Making the best of it: These festival goers are refusing to let the muddy conditions at the Isle of Wight Festival get them down as they eat lunch today
They may have expected to go without showers for three days – but they probably didn’t realise they would have to take a mud bath instead.
Revellers at the Isle of Wight festival found themselves soaked and stranded as torrential rain turned the site into a quagmire.
But the ones who had made it to the chaotic campsite were considered lucky by others who were left sleeping in their cars as traffic jams brought the island to a standstill. Roads to the site in Seaclose Park, Newport, ground to a halt yesterday after a month’s rain fell overnight.
The jam was caused by a blockage at the festival entrance after more than 350 cars became trapped in the mud. A five-mile tailback quickly formed to the ferry port in Fishbourne, with drivers queueing for up to ten hours.
Major problems: This car is just one of thousands stuck in the boggy carparks that have caused chaos at the festival
Peace but no love: A well-prepared music fan makes her way through the mud, left, while these pink boot-wearing girls are determined to have fun
Pulled out of a tight spot: One festival goer needed to have his van towed out of the mud by a tractor better equipped to deal with the damp weather
An estimated 55,000 festival-goers are expected to arrive over the weekend, each paying £190 for a camping ticket to the three-day festival, which features acts including Pearl Jam and Bruce Springsteen.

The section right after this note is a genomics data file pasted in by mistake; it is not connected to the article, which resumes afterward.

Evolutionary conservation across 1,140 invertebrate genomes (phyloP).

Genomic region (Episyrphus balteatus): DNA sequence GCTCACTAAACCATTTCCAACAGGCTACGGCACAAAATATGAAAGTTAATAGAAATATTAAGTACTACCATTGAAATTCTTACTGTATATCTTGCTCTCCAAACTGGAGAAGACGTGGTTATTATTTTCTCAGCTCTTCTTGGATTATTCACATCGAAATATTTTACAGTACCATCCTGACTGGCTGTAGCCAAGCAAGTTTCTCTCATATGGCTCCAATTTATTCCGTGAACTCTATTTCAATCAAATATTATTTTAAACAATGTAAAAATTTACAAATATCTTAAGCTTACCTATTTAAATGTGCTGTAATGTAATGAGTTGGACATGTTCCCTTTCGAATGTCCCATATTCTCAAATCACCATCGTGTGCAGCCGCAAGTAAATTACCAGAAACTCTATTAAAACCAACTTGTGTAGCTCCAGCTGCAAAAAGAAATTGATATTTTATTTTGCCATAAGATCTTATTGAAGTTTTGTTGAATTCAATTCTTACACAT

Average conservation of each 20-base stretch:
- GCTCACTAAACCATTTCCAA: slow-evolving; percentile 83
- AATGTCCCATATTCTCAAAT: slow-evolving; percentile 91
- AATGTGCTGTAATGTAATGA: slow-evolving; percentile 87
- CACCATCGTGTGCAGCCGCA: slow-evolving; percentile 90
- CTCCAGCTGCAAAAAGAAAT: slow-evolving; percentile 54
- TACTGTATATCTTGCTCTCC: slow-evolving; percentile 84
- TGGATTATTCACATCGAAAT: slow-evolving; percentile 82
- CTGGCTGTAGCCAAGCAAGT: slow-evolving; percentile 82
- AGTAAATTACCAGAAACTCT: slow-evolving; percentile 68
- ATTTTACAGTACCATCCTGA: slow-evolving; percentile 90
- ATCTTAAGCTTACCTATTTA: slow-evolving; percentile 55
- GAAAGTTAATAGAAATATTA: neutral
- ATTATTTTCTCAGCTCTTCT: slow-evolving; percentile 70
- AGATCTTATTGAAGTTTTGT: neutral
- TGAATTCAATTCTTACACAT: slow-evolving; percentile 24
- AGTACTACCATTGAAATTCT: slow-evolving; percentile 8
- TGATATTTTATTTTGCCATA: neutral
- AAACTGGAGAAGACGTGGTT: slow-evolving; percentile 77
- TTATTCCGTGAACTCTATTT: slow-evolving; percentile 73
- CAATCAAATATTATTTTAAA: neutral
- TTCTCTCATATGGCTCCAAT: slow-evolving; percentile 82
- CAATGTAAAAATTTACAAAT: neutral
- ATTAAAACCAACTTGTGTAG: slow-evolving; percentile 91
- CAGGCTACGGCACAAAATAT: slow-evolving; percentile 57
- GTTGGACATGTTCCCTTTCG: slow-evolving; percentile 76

Mother-of-three Linda Dawson spent more than £500 on tickets for her family. After driving her daughters – aged 12, 13 and 16 – from the family home in Ashurst, Kent, she was forced to spend Thursday night in her car.
She said: ‘We could have turned back if we had known we would be in the car all night. Why did they let us get on the ferry when they knew there was nowhere for us to go?’
Water-logged: Blaise Franklin (left) and Nathan Mursall wallow in the mud at the campsite at the Isle of Wight festival
Beyond caring: One woman smiles through the dirt after a spot of mud wrestling while another begins the slog up a slippery slope
Alternative mode of transport: These festival-goers obviously got bored of trudging through the mud and got a friend to push them around in a trolley instead
All hands on deck: Even when drivers finally made it to their destination it still wasn't an easy ride with many having to push their vehicles the final few metres
Mark Bush, 27, and brother and sister Sean, 24, and Janine Keen, 27, from Romford, Essex, were also forced to sleep in their car on Thursday night after becoming trapped in gridlocked traffic from 4pm.
Mr Bush said: ‘It’s been raining for weeks so I don’t understand why the organisers weren’t ready for it.’ Hundreds of festival-goers also spent hours trapped on board three ferries forced to circle the Solent after stranded vehicles prevented them from docking in Fishbourne.
Dirty work: Four friends wade through the filth, determined to enjoy the first day of bands